Engineering/Management Consultant: Herman Livingston Consultants
HERMAN LIVINGSTON CONSULTANTS
3053 Harbor Drive, Ste. 206
Los Angeles, CA 90041
HLC's business plan contains informative financials for anyone considering entering the engineering/management consulting business. One interesting aspect of the plan is HLC's plan of networking with other similar businesses to work together and create more opportunities.
- executive summary
- description of business opportunity
- description of the market
- location of business
- description of the competition
- management & key personnel
- milestone schedule
- financial data
Herman Livingston Consultants (HLC) seeks to raise equity capital of $28,000.00 principal equity for start-up costs involved with an engineering/management consulting firm. This includes the purchase of furniture, equipment and inventory; renovations and improvements at Los Angeles, California office site, and maintenance of sufficient cash reserves. This plan provides a description of the business opportunity and an outline and time line of the start-up period for HLC.
DESCRIPTION OF BUSINESS OPPORTUNITY
During his eight year involvement with the architecture, engineering and construction (A/E/C) industry, Herman Livingston realized unresolved obstacles existed in many organizations. Despite the lack of qualified management to correct the problems, most A/E/C owners hesitate to seek outside managerial assistance. Mainly this is due to the justifiable belief that an MBA management consultant would not have the technical knowledge to develop applied solutions to A/E/C firms in transition.
This gap in the market place inspired Herman Livingston to establish Herman Livingston Consultants (HLC), a professional service company specializing in providing engineering and management consulting (E/MC) services along with software sales to A/E/C companies and public works departments to enhance and strengthen their organizations and to meet the needs of their clients. In conjunction with established E/MC and software firms, HLC will provide the essential technical knowledge and products to develop goal oriented solutions that address the client's strengths and weaknesses.
The nature of selling consulting services is difficult since the sold product is unique and varies according to the needs of the client. The management of HLC plans to offer, but not be limited to, the following services:
- Civil, structural, and electrical engineering design
- Project management and assessment
- Quality assurance and quality control
- Computer software and hardware advisement
- Business development assistance
- Executive search
- Operations analysis
- Personnel manuals
- Competition and client analysis
- Company valuation
- Business plan preparation (Start-ups)
- Performance management systems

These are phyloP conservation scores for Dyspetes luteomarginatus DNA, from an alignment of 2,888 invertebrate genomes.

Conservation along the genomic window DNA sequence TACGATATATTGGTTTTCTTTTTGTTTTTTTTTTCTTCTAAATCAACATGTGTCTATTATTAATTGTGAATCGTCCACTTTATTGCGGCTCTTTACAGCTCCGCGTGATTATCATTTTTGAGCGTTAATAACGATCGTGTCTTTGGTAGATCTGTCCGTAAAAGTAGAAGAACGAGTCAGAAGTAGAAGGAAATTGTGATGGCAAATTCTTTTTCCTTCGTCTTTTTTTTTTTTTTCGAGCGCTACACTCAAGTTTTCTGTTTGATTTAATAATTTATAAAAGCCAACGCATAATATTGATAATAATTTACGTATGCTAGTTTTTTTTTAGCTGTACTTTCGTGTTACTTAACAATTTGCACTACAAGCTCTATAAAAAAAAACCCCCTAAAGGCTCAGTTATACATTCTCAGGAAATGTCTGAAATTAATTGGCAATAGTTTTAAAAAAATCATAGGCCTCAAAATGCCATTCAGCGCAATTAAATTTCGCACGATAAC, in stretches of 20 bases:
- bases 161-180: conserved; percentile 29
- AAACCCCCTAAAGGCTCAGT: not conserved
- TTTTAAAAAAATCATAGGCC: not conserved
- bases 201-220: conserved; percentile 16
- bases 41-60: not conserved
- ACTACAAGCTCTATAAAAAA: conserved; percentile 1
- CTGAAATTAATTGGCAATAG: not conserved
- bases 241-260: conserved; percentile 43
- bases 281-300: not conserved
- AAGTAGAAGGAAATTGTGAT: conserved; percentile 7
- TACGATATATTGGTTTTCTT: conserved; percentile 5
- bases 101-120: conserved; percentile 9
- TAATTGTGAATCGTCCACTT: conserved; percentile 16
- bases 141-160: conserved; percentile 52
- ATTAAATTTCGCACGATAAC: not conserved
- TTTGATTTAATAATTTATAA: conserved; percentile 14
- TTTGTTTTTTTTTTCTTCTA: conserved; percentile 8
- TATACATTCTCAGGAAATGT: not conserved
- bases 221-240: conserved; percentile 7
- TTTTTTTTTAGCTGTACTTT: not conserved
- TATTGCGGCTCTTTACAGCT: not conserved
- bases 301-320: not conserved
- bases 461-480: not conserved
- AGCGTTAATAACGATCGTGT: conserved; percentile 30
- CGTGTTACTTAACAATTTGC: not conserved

- Customer service bench marking (internal and external)
- Expert testimony
Because HLC will be able to chose temporary partnerships with all types of engineering companies and/or management consulting firms based on the job at hand, the flexibility of the company is virtually unlimited. HLC can provide cost effective services for small and large companies, from the public and private sectors. The flexibility to create any size group is further enhanced by Herman Livingston's project management background and strong industry understanding.
In addition to providing professional services, HLC will assess the client's computer needs, if requested, and recommend alternate courses of action. Ultimately, HLC will work to implement both installation and training of new software that will greatly benefit the client. The approach will involve both a thorough understanding of the available software tools and the ability to provide cost/benefit proposals for the client to take action. HLC plans to arrange for a percentage-of-sale fee paid by the software supplier along with a technical service fee paid by the client. The goal here is to leave the client with a product that will greatly enhance their company.
In June 1996, HLC plans to commence business at 3035 Harbor Drive, Ste.206, Los Angeles, CA.
DESCRIPTION OF THE MARKET
HLC will provide engineering and management consulting services to A/E/C companies and public works departments to enhance and strengthen their organizations and to meet the needs of their clients. As many private companies and public agencies have recently trimmed their staffs, HLC will seek to provide the services that they can no longer provide internally. Initially, HLC will target 80% engineering/20% management consulting strategy and shift to 30% engineering/70% management consulting as the company grows. The firm will continue to provide engineering services in order to stay in touch with clients.
The goal of HLC is to be the management consultant company that the A/E/C industry and public works departments in Southern California ("target region") look to when they are faced with unique situations. Presently, the value of total construction in Southern California stands at $9.3 billion, which includes heavy construction, non-residential, and multi-unit residential. The demand for architecture and engineering companies is driven by construction activity. There are presently 20,560 A/E/C companies located in the target region of which a majority are headquartered here. Below is the list of top A/E/C companies based in the target region; Adwell Corporation, Hinsworth Corporation, and JAX Group are the top 3 A/E/C firms in the world.
|Note: The firms above are the five largest construction management companies based in Southern California. * 1993 contract values listed are in millions. ** JAX Group owns Turnville Construction International, Los Angeles.|